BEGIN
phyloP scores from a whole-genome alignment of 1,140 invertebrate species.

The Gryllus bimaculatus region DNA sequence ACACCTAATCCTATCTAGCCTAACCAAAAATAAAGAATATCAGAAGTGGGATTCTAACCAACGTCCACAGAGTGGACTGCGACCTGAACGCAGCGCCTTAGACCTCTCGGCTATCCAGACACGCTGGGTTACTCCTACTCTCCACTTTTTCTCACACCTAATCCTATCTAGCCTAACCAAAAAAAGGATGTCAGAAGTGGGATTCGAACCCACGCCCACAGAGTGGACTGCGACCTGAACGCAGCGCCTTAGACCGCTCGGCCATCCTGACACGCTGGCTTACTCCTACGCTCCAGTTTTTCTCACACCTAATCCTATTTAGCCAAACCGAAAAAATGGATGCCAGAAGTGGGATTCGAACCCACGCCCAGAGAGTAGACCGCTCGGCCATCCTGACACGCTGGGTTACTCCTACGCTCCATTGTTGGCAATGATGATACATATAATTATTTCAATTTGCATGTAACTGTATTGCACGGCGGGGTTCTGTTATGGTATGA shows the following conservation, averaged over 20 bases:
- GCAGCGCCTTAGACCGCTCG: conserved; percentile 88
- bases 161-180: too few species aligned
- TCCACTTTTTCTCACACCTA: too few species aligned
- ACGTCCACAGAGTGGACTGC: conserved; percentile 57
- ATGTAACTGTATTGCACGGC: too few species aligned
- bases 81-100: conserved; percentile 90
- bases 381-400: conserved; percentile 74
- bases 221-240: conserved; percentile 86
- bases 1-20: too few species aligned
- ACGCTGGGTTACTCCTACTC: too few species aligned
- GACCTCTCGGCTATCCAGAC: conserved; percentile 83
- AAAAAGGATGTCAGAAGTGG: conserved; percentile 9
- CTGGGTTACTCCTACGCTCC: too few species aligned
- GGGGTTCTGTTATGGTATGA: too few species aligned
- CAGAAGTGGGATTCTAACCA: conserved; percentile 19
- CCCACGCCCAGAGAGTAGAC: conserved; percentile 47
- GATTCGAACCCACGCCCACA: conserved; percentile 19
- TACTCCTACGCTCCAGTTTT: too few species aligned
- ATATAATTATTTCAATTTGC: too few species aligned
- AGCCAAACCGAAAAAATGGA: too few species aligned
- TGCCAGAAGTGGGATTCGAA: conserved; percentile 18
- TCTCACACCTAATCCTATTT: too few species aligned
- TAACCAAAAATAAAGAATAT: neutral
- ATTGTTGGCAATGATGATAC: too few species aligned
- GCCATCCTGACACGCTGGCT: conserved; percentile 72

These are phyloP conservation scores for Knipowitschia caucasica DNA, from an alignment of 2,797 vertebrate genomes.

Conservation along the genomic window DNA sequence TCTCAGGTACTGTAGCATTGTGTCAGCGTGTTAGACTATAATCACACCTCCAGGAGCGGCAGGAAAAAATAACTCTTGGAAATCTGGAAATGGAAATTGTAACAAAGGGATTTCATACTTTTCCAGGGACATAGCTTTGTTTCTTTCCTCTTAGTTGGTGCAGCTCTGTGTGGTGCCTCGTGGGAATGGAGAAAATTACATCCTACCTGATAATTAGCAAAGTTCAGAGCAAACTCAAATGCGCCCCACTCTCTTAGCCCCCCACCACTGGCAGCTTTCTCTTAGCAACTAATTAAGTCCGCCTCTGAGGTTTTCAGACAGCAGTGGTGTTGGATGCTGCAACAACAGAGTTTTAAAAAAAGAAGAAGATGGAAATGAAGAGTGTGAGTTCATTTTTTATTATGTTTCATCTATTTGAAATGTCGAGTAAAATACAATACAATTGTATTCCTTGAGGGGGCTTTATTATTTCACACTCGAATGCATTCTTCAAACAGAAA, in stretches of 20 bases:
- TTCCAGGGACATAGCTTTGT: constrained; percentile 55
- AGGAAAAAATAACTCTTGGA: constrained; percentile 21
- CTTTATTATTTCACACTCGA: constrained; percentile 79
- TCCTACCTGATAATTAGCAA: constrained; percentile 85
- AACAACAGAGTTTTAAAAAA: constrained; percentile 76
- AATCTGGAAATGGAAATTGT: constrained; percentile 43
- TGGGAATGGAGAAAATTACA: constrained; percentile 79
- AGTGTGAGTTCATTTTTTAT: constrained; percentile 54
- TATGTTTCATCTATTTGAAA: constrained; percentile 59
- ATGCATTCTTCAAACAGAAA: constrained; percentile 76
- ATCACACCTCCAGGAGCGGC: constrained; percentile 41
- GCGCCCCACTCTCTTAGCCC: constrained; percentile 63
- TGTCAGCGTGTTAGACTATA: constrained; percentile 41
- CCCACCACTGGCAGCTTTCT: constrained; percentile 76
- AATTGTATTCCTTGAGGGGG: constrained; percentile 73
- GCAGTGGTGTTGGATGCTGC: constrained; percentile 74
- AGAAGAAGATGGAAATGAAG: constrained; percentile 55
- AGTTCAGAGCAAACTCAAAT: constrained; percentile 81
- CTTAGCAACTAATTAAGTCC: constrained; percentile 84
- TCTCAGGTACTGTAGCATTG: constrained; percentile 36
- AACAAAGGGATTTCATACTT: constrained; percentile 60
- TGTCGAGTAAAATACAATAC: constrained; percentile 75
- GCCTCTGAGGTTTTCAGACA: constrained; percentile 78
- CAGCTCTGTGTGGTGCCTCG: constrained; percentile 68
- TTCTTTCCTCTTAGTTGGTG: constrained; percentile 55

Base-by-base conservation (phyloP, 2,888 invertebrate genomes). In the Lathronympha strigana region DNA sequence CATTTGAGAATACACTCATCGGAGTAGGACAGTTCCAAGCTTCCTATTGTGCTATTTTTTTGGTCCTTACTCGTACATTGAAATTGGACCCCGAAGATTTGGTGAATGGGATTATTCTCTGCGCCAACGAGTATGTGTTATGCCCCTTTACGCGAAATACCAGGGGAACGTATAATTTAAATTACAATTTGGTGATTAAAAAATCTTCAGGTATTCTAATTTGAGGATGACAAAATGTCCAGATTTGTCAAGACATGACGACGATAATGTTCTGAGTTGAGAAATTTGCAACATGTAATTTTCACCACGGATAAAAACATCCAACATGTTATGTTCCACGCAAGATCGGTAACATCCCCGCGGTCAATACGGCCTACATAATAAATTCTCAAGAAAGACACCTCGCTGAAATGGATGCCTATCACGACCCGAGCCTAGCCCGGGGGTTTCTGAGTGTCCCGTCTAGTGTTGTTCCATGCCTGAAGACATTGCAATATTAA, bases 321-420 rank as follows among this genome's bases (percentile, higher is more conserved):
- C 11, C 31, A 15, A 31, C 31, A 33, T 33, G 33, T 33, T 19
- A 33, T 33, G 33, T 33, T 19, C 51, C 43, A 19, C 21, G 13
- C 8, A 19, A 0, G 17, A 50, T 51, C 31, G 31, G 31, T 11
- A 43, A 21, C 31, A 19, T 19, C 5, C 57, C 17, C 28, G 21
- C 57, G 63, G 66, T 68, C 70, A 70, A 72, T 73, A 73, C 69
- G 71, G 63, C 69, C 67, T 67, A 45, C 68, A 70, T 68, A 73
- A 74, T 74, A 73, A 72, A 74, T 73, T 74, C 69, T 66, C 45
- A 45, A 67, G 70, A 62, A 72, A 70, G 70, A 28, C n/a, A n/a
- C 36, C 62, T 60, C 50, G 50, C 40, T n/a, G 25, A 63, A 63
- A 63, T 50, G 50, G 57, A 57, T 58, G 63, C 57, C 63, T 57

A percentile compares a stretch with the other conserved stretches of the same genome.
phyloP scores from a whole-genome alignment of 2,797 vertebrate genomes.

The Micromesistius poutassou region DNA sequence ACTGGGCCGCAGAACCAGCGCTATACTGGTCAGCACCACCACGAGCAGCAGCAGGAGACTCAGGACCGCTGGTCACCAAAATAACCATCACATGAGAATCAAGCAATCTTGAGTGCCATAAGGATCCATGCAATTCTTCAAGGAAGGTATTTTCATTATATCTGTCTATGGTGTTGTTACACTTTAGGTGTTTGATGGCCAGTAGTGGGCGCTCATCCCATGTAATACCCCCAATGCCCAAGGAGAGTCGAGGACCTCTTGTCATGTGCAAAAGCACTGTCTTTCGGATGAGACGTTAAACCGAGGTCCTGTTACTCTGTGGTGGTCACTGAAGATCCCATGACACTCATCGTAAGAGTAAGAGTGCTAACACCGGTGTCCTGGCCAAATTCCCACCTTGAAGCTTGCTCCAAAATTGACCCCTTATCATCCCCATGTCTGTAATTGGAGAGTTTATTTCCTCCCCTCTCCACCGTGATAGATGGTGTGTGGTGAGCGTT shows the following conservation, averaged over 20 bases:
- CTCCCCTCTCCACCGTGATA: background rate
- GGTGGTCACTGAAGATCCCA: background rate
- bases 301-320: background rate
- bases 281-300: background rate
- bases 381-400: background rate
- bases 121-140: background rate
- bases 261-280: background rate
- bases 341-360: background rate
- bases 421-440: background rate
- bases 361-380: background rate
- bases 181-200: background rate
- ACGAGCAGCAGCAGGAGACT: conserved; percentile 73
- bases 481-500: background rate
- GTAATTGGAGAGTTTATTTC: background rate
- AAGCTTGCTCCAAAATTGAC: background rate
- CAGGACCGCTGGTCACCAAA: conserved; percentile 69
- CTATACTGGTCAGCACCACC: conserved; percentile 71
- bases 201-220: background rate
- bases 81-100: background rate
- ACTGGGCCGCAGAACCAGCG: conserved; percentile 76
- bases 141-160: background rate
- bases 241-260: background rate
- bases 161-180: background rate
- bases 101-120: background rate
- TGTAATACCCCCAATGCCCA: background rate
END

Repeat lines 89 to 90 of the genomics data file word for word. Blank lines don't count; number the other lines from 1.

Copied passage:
- bases 141-160: background rate
- bases 241-260: background rate